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The BBC's Sue Nelson reports
"The resulting image is clearer and sharper"
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Thursday, 3 February, 2000, 12:13 GMT
Films without film arrive in Europe
Buzz and Woody are back on European screens

By the BBC's Mark Smith

Digital cinema projection makes its European debut this week with the release of the Disney/Pixar film Toy Story 2.

Five cinemas, including three in the UK, will replace conventional film with a set of hard disks and a projector built around optical chips.
US cinemagoers have already seen a digital projection of Tarzan

The animated Toy Story sequel, created entirely on computer, will as a result bear the distinction of being the first major feature to dispense with film entirely.

Several films, including Tarzan and Bi-Centennial Man, have already been shown in both all-digital and conventional forms in the US. But Disney and the technology's creators, Texas Instruments, say it is time to demonstrate the advantages of digital projection to a broader audience.

The pioneering computer animator John Lasseter, who directed Toy Story 2, is convinced.

"You'll see the brightest colours and the clearest pictures ever projected on the big screen," he says. "It's pure eye candy."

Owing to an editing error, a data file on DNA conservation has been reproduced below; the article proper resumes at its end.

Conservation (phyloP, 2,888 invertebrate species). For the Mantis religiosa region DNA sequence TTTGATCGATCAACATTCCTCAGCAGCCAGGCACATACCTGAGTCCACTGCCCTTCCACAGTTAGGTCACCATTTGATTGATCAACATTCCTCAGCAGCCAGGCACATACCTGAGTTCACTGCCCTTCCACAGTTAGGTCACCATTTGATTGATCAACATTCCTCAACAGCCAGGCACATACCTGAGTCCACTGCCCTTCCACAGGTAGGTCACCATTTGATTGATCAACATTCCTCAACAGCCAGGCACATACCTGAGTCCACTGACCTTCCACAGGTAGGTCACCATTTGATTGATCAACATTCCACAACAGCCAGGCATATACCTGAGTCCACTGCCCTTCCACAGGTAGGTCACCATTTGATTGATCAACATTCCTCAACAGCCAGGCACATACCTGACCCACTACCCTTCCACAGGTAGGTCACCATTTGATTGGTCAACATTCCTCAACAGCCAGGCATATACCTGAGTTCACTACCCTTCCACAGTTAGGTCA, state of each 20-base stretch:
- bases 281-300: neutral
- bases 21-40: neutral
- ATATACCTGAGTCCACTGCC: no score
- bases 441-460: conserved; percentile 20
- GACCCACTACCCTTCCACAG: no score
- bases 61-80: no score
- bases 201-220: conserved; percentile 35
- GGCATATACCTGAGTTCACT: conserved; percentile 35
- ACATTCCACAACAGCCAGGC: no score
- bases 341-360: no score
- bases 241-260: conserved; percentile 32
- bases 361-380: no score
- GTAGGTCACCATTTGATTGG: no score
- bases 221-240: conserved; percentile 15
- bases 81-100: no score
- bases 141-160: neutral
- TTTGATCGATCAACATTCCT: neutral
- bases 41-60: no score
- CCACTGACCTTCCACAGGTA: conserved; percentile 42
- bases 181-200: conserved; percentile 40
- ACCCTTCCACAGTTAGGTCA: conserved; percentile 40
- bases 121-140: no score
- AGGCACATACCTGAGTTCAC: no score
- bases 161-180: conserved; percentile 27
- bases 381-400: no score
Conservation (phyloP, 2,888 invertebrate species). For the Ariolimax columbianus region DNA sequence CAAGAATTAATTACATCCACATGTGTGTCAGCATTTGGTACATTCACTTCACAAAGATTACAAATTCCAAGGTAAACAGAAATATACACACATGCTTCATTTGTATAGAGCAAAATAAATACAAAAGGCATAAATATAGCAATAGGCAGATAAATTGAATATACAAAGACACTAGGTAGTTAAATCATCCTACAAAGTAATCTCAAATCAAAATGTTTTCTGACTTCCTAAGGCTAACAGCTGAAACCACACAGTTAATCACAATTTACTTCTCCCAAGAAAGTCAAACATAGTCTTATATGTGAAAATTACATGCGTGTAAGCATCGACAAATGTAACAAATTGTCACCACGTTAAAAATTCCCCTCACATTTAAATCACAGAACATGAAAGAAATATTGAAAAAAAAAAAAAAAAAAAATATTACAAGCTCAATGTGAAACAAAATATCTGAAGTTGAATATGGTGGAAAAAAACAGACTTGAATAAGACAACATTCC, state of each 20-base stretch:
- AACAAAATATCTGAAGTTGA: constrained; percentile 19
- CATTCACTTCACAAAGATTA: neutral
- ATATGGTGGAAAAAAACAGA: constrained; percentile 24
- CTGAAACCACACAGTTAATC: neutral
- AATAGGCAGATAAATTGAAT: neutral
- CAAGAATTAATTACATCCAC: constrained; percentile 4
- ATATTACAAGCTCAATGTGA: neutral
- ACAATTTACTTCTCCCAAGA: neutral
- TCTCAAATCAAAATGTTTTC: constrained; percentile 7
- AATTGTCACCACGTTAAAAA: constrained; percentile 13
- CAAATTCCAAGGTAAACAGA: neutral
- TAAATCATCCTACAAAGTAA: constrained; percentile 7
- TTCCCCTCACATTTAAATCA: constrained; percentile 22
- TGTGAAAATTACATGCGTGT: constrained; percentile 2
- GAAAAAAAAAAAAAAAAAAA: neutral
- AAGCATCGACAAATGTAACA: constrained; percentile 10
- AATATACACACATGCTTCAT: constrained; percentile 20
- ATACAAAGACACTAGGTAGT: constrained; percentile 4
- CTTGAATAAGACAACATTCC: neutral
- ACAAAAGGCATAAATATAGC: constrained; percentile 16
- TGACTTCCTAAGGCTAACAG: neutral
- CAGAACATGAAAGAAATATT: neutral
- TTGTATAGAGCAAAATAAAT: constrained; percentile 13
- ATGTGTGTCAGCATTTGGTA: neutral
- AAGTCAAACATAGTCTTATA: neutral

Main advantages

The companies involved say the results are at least as good if not better than 35mm film and that the toughest test audience - professional cinematographers - have already given the technology the thumbs up.

The main advantage for audiences is clear. Each digital showing of the film will be exactly the same quality as the first - no scratches or fading prints, whether it's the first or the fortieth run.

At the heart of the TI Digital Light Processing (DLP) projection system are three optical chips. White light is split by a prism into three different coloured beams, each directed to a different chip.

First major feature to dispense with film entirely

These tiny devices house an array of 1,310,000 hinged microscopic mirrors which under computer control act as optical switches, turning the beams into high resolution red, green and blue images.

Doug Darrow, Business Development Manager for DLP, says bringing it to Europe will help to show that the technology is ready for widescale application.

"We believe it represents another important step towards the day when all movies will be shown digitally."

Investment costs

But everyone involved admits that film is far from dead. Huge investment would be needed to convert every cinema to digital projection and nobody is quite sure who will be willing to foot the bill.

The eventual aim is for movie studios to download encrypted films directly to cinemas, saving print and distribution costs. But so far, the major cinema chains have little financial incentive to install the new equipment needed.

Dinsey's head of new technology, Bob Lambert, knows it will not be an overnight revolution.

"This is about building confidence in and demand for the technology," he says. "But we're convinced that within a few years digital projection will be commonplace. This is the future of film."

The all-digital showings of Toy Story 2 will be at the following venues: The Gaumont Aquaboulevard, Paris; Kinepolis, Brussels (both from 2 Feb); The Odeon Leicester Square, London (from 4 Feb); UCI Trafford Centre, Manchester; Warner Village Finchley Road, London (both from 11 Feb).

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See also:

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